In the Windy City on Tuesday night, Phish put forth a discombobulated effort that featured legitimate individual jams but flowed like a pile of bricks. In a second set that didn’t really work, it seemed as though Phish had the pieces of a great jigsaw puzzle, but just couldn’t fit them together correctly. Pulling out a random assortment of songs in no apparent order or connection, Phish played a second set that sounded more like a mix tape than a live show. Not to take away from some of the higher moments of the night, they just happened individually with no real relationship to their neighbors in the set. The jumbled effort will likely go down as the “weakest” show of summer’s second leg, but given what’s been going down the last few weeks, everything is relative.
That being said, the band opened the second set with the most significant “Number Line” to date; a jam that built off the Gorge’s version, and went far beyond. The band seems dedicated to using this as a consistent vehicle moving forward, and if the jams are like last night’s- that’s fine with me. Taking the piece out into its most exploratory and uncharted psychedelic planes yet, Phish got into some slowed down, deeper grooves before this one was cut off a bit too soon. Moving through the murkiness into more transcendent territory, it seemed that the “2001” that was hanging in Washington might emerge from this jam. But as the music was passing through a mind-expanding canvas, Trey executed the jam with the ripping chords of “Carini.” While it was awesome to hear “Carini,” the jolt seemed unnecessary given their organic jamming these days, and they could have gotten there far more creatively. Nonetheless, as the bombastic song got going, the intensity was something to behold. While not necessarily longer than normal, the peak of the long-awaited 3.0 debut was monumental- possibly one of those “you had to be there moments”- as i have not yet heard the tapes.
Just as abruptly as it started, Phish ended their dense, growling excursion with an odd switch into “Gotta Jibboo.” Yet, once again, once the jam got going, Phish shredded it to pieces. Boasting exciting dance grooves and soaring work by Trey, this rendition was yet another highlight of this awkward set. The mid-set “Theme,” “Wilson,” seemed like we were briefly transplanted into some random first set, and after forgoing endless creative places to drop “2001” over the past few shows, Phish chose this bizarre, disconnected point to let it fly. Yet when it did, the wide-open funk no-doubt brought some late set euphoria. Blasting into an shredding late-set “Chalk Dust,” everything just seemed out of place- wait, have I mentioned that?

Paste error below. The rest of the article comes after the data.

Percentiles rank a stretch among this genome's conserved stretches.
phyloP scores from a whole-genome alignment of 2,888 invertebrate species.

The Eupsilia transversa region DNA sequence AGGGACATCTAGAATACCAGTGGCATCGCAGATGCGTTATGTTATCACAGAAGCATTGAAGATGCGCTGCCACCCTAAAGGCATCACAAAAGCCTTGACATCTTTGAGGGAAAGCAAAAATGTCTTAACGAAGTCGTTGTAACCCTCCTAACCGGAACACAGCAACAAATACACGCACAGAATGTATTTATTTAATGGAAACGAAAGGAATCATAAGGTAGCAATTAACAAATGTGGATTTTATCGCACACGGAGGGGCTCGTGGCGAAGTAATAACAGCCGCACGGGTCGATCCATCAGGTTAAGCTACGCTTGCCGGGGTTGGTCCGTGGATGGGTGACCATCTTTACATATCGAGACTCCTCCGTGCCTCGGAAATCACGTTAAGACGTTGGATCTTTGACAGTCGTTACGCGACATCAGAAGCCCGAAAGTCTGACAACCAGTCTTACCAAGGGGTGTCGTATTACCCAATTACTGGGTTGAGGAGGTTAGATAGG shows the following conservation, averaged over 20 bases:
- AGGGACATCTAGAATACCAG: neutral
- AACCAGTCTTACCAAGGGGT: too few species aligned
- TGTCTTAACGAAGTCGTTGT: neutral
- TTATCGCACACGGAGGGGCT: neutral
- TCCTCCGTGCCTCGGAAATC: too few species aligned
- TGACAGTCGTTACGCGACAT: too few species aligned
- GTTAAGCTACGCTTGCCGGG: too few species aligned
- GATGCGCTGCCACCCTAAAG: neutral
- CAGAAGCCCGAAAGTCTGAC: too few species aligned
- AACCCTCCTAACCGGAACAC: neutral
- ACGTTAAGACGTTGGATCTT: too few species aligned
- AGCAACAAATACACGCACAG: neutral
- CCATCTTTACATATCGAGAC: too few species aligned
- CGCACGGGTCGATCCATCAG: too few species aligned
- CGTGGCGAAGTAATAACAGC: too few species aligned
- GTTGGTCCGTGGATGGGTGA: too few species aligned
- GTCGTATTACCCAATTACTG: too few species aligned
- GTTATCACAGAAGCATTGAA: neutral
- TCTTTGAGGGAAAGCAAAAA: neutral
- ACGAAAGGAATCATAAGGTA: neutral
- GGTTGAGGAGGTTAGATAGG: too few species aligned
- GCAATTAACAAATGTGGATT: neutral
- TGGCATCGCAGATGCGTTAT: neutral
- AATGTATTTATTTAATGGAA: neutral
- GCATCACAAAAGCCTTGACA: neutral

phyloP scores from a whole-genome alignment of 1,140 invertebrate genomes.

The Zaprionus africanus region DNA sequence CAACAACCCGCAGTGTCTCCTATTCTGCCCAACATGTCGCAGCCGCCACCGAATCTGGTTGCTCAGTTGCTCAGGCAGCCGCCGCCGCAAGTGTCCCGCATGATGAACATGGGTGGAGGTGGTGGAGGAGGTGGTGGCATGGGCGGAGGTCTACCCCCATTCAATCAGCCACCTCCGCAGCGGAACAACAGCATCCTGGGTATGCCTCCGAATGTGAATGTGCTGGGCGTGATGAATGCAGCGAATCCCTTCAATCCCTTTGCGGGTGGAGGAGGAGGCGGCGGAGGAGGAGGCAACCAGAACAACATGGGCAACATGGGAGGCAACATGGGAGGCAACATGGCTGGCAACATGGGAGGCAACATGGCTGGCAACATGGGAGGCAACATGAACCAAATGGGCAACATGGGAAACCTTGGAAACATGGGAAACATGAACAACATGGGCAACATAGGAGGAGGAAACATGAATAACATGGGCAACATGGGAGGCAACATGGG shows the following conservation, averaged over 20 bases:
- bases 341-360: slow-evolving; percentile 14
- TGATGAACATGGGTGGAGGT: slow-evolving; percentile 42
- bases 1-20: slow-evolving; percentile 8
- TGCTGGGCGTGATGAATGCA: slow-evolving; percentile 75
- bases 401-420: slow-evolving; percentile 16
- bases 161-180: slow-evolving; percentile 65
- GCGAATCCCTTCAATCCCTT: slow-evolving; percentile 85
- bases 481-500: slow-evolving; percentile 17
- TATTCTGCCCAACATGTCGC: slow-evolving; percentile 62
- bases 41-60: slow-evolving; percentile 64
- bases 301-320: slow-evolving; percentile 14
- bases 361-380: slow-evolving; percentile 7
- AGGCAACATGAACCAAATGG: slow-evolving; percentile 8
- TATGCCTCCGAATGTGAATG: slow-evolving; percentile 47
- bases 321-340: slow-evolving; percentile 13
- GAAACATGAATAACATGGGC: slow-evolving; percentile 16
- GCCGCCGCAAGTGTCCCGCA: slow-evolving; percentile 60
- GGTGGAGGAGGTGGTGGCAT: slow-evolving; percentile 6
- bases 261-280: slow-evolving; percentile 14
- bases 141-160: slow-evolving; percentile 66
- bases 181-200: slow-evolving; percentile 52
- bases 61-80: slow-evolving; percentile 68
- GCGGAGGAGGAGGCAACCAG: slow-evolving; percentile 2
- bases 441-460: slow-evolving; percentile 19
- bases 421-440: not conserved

But as Phish started “Harry Hood” it was like a soft blanket catching us at the end of some strange trip, and as the band set their improvisational course, this one didn’t follow the norm. Taking the jam on a more ambient, impressionistic path, Phish crafted a unique highlight at the end of an odd night on the South Side of Chicago. While a Phish show is usually greater than the sum of its parts- this one wasn’t. In fact, it was exactly a sum of its disjointed parts. Without very little dramatic and flowing improv that we’ve all of a sudden gotten used to, the entire set felt choppy and poorly presented, albeit well-played. But hey, all of a sudden, we are spoiled!
As we enter the last four night-run of tour, Phish is sure to turn things up a notch as they pull back into the Northeast corridor. With four classic sheds hosting the last nights of a special summer, the final weekend is sure to be woven with tales of wonder. Darien > Hartford > Merriweather > SPAC- these should be heavy hitters. I’ll see you there.
Set One Notes: In what was a virtual consensus for weakest set of tour, Phish never really got it going in the first frame. The only real pieces of note would be the third song “Ocelot,” whose jam crept into familiar territory, and “The Curtain (With)” with another huge, standout version of “(With).” For those of you counting bust-outs, the band played an early “Paul and Silas” for the first time in nine years (Worcester 11.29.98). In addition, the band debuted a new Page song called “Windy City,” a slow-moving blues song that seemed like it wasn’t of Phish caliber. A solid ‘Time Turns Elastic” closed.
I: Kill Devil Falls, Sample In A Jar, Ocelot, Paul and Silas, Windy City*, The Curtain (With), Train Song, Gumbo, Heavy Things, Time Turns Elastic
II: Backwards Down The Number Line > Carini > Gotta Jibboo, Theme From The Bottom, Wilson, 2001 > Chalk Dust Torture, Harry Hood, The Squirming Coil
E: Loving Cup